A bone to pick with Beckett – An Irishman’s Diary about misuse of the word ‘literally’

  Samuel Beckett. Photograph:    Louis Monier/Getty Images

Samuel Beckett. Photograph: Louis Monier/Getty Images

 

Here at the Society for the Preservation of “Literally” as an Adverb of Truth (SPLAT), we were called upon recently to investigate a case involving the respected writer Samuel Beckett.

It concerned his fictional character Molloy, first name unknown, who in the eponymous novel claims on one occasion to have “collapsed, like a puppet when its strings are dropped, and lay long where I fell, literally boneless”.

Such usage of the l-word is not uncommon in literature.

But among the great authors, it can usually by attributed to irony (eg Joyce), or stylistic carelessness (Fitzgerald).  

As for the many 19th-century writers who deployed it as mere exaggeration (eg Louisa May Alcott: “the land literally flowed with milk and honey”), they can be excused by the decadence of their era, during which the term had sunken into general misuse, as it threatens to again.

But Beckett was the most precise of writers, so is it possible he really did mean to leave Molloy temporarily devoid of bone structure?

Well, it may be relevant to note that, at the time of the alleged incident, the character is on drugs – slipped into his food by a woman who has adopted him as a replacement for the dog he ran over on his bike. Thus his feeling of bonelessness may be psychosomatic.

Then, too, the scene is a garden, which he shares with the woman. And given Beckett’s fondness for biblical imagery, it may be there is some allusion here to the original garden, wherein events left Adam, if not boneless, then certainly one bone down on the full set.

Also worth noting is that on the same page of Molloy (I nearly said the same paragraph, but since the paragraph goes on for 83 pages, I had to be more specific), Beckett uses another adverb, “coenaesthetically”.  

I had to look this up. But I now know it refers to “awareness of one’s body”. So on this basis, and since someone who can put the word “coenaesthetically” in a sentence is not to be trifled with, I have to give Beckett a pass on “literally”.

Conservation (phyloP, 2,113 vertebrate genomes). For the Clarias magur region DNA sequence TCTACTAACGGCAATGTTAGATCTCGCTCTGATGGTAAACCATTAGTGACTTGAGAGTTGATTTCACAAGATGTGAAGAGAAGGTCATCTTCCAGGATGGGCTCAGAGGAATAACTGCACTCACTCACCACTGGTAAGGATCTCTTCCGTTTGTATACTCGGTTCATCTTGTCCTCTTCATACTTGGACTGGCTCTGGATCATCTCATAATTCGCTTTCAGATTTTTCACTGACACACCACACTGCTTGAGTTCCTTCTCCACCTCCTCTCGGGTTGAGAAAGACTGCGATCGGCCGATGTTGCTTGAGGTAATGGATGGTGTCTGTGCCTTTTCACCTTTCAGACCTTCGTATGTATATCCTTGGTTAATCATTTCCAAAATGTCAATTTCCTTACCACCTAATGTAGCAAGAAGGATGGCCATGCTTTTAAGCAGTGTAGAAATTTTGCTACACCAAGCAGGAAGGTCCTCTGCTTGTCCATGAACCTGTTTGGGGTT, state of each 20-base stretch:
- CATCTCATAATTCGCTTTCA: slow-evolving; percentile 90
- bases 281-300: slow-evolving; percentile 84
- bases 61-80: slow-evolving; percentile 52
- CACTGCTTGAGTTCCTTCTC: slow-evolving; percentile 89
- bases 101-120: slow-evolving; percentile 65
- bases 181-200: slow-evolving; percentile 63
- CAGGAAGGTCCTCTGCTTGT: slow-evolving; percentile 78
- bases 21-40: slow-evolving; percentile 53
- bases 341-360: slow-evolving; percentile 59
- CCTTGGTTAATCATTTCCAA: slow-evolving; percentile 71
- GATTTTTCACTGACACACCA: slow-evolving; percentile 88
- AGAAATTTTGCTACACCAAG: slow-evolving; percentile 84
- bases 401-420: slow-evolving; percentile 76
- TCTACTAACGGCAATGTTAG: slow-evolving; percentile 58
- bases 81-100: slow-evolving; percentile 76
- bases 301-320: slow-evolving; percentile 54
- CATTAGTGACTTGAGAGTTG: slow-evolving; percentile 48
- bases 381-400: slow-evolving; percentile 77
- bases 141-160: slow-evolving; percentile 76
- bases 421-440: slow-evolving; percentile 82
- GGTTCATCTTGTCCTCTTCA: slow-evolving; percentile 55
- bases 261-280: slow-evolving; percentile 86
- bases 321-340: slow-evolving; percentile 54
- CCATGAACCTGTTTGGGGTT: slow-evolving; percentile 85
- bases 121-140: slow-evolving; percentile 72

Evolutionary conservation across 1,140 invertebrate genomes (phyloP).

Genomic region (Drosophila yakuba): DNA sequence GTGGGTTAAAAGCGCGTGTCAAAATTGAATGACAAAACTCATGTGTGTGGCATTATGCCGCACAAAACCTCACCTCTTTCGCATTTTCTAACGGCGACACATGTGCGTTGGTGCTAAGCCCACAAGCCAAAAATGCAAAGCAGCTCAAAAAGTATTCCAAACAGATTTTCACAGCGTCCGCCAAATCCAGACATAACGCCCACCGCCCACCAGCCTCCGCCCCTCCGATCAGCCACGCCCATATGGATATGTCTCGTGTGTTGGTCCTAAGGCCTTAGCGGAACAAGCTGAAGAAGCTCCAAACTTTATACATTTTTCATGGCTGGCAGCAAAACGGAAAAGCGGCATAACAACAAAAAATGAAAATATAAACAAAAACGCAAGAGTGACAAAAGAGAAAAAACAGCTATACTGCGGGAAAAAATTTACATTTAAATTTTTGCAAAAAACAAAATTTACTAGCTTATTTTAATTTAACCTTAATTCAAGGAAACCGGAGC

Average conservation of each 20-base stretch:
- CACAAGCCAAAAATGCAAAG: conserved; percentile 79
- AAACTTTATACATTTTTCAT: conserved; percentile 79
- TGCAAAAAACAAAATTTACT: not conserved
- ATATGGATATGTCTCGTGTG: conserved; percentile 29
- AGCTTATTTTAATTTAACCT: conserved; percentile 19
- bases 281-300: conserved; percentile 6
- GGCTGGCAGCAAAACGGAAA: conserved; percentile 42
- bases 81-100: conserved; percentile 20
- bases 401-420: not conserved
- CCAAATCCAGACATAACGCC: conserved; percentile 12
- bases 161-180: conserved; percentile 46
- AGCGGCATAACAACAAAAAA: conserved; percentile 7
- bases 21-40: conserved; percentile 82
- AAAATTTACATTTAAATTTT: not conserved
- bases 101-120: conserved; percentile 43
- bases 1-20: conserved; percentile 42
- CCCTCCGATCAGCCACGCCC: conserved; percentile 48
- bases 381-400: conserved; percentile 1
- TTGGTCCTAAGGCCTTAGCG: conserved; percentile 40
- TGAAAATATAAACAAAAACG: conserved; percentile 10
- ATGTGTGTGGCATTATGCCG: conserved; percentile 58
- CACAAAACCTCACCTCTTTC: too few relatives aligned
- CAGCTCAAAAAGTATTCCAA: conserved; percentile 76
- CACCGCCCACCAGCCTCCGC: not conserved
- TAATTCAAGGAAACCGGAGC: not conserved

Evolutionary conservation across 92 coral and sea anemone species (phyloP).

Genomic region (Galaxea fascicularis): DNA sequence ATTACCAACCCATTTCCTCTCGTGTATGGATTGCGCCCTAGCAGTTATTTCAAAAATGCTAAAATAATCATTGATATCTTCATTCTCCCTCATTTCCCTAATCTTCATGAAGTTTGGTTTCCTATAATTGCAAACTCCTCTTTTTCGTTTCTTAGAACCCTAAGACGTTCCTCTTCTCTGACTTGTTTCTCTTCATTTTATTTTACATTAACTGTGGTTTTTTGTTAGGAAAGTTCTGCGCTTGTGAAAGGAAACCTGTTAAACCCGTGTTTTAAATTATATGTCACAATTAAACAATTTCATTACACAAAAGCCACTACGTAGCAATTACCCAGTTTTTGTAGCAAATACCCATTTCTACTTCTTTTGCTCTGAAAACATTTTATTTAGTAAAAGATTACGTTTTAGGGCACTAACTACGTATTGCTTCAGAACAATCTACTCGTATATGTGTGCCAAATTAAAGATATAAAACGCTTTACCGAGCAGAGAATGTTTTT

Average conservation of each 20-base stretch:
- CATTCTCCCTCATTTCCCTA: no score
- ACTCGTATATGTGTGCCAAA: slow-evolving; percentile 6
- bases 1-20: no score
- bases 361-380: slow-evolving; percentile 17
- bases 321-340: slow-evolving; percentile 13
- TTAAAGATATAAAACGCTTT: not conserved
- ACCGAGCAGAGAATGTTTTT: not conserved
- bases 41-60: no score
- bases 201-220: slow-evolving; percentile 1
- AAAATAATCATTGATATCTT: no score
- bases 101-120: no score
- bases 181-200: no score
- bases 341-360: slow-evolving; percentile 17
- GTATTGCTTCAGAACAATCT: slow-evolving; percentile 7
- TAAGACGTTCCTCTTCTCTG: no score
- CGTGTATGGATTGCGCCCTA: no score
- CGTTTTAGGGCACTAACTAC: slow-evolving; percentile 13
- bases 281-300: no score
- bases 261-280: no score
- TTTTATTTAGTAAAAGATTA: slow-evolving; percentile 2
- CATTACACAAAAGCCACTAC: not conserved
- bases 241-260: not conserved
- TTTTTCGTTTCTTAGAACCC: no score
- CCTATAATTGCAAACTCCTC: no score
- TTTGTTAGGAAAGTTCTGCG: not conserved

Whatever his motives for inflicting such drastic osteopathy on the protagonist, he probably knew he was doing.

We’ll come back to SPLAT in a moment – first a digression.

As grammarians among you will appreciate, many news events have been transpiring of late. Many have been happening too, but that’s a separate matter.  

In its non-literal meaning, to transpire is to “ooze out, become known”. And in this sense, every new year brings an orgy of transpiration, via the release of files about things that actually happened 30 years before.

It’s the news equivalent of the annual exhibition of Turner’s watercolours, restricted by the original bequest to display in January only, when natural light is as its weakest.

Those old government files are equally sensitive. Protected first from the harsh glare of their immediate times, they are finally displayed three decades later, in late December, when sunlight and newspaper readership are at their least intense.

Among the most delicate in the latest exhibition was one that had been withheld for 75 years and has since been referred to us here at SPLAT.

As reported on December 31st, it concerned the case of a senior Garda, Ned Coogan, who in 1941 was one of a number of officers “forcibly retired”.

Their alleged misdemeanours appear to have been political. And in protesting innocence, Coogan admitted he was no “paragon”, before making this startling claim (all the more worrying because it seems to differentiate between the merely metaphorical and reality): ”I cannot afford to cast a stone at any man no more than can any of those who are literally stoning me so mercilessly”.

Now, of all professions, policing is one in which there is a high risk of people literally stoning you, sometimes. But Coogan’s implication is that this was happening in Garda headquarters. And it would be very disturbing if such biblical punishments were in use there, even in the 1940s.

By a fortuitous chance, the report was in the same issue of this newspaper that carried a column by historian Diarmaid Ferriter, headlined “50 things we’ll need in Ireland in 2017”.  

High on Ferriter’s list was banishment from the airwaves of people who “misuse the word literally”. I hereby award him honorary membership of SPLAT. And I wonder whether, in that capacity, and given his research skills, he would consider investigating Garda disciplinary procedures, circa 1941, and find out what was happening with the stones?